Professor Hergen Eilers, Seed Grant Recipient

Name: Professor Hergen Eilers

Organization: ISP/Applied Sciences Laboratory at Washington State University

Hometown: Born and raised in Varel, Germany. Since 2004, Spokane, WA has been my home. In between, I have lived in many other places.

Hobbies/Interest Outside of Work: Reading, anything from history to continuing education to historic fiction. James Michener is one of my favorite authors.

Research Area/Focus Area (as it relates to the MSEE URA):
Characterization of the decomposition of CWA simulants using optical and other analytical techniques.

How does the MSEE URA and its collaborative nature benefit you?
The regular semimonthly meetings of our Focus Group provide a wonderful means to exchange information and to learn what others are doing, stimulating our own research. In addition, working within the MSEE provides opportunities to meet new people with whom to explore potential collaborations.

How will the MSEE URA will be improved through your involvement?
Our previous DTRA-sponsored research revealed a new decom position pathway for DIMP. We hope to continue this type of work and actively contribute to developing a better understanding of the decomposition chemistry. This information will hopefully help the modelers improve their simulations. In addition, we are looking at new diagnostics to detect and characterize these types of materials. Some of these techniques might be helpful to others who work on similar problems.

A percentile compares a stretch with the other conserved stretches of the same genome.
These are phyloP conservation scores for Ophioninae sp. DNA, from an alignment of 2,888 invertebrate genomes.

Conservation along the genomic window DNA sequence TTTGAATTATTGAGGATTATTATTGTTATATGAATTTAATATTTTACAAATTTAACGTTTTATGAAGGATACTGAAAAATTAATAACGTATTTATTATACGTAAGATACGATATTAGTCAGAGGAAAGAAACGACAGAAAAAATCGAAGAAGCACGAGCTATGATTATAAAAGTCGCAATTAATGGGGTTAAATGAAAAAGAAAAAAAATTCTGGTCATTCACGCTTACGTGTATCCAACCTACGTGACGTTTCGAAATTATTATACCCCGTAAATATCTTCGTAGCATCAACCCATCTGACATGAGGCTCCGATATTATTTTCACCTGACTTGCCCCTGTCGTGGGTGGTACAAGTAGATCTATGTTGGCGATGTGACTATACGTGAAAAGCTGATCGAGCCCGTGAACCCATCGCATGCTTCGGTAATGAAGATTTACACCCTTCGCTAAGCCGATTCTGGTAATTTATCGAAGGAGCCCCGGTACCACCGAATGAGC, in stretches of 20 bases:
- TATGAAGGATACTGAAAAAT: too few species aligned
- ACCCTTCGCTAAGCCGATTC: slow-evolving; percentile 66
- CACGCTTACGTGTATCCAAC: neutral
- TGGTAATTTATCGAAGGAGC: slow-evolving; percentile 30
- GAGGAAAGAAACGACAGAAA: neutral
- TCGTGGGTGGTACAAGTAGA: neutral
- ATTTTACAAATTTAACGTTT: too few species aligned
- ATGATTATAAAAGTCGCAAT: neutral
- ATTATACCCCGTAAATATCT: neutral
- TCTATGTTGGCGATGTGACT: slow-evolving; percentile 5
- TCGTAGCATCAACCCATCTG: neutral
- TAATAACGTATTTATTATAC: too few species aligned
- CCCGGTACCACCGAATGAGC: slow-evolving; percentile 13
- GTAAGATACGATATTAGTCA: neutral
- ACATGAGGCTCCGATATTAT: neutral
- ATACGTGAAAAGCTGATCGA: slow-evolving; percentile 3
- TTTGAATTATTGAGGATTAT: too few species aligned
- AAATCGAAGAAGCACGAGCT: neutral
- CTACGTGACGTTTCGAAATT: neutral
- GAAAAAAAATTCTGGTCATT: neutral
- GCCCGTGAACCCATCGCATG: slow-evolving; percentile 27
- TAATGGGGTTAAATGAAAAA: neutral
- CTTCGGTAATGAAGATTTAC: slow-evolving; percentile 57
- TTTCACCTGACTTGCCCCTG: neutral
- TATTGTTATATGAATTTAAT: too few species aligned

Describe your plans for collaboration within and external to the URA.
We are currently collaborating with Mark Phillips on the analysis of our data. Using his resources, he has provided us with some good initial feedback. We are also in discussions with Raj Sinha on modeling our sample chamber. This collaboration will hopefully help improve our analytical capabilities. Furthermore, we are working with Tim Weihs and NIST on characterizing a simulant material. Going forward, I see more collaborations with the researchers who are preparing reactive materials and which we might test in our lab.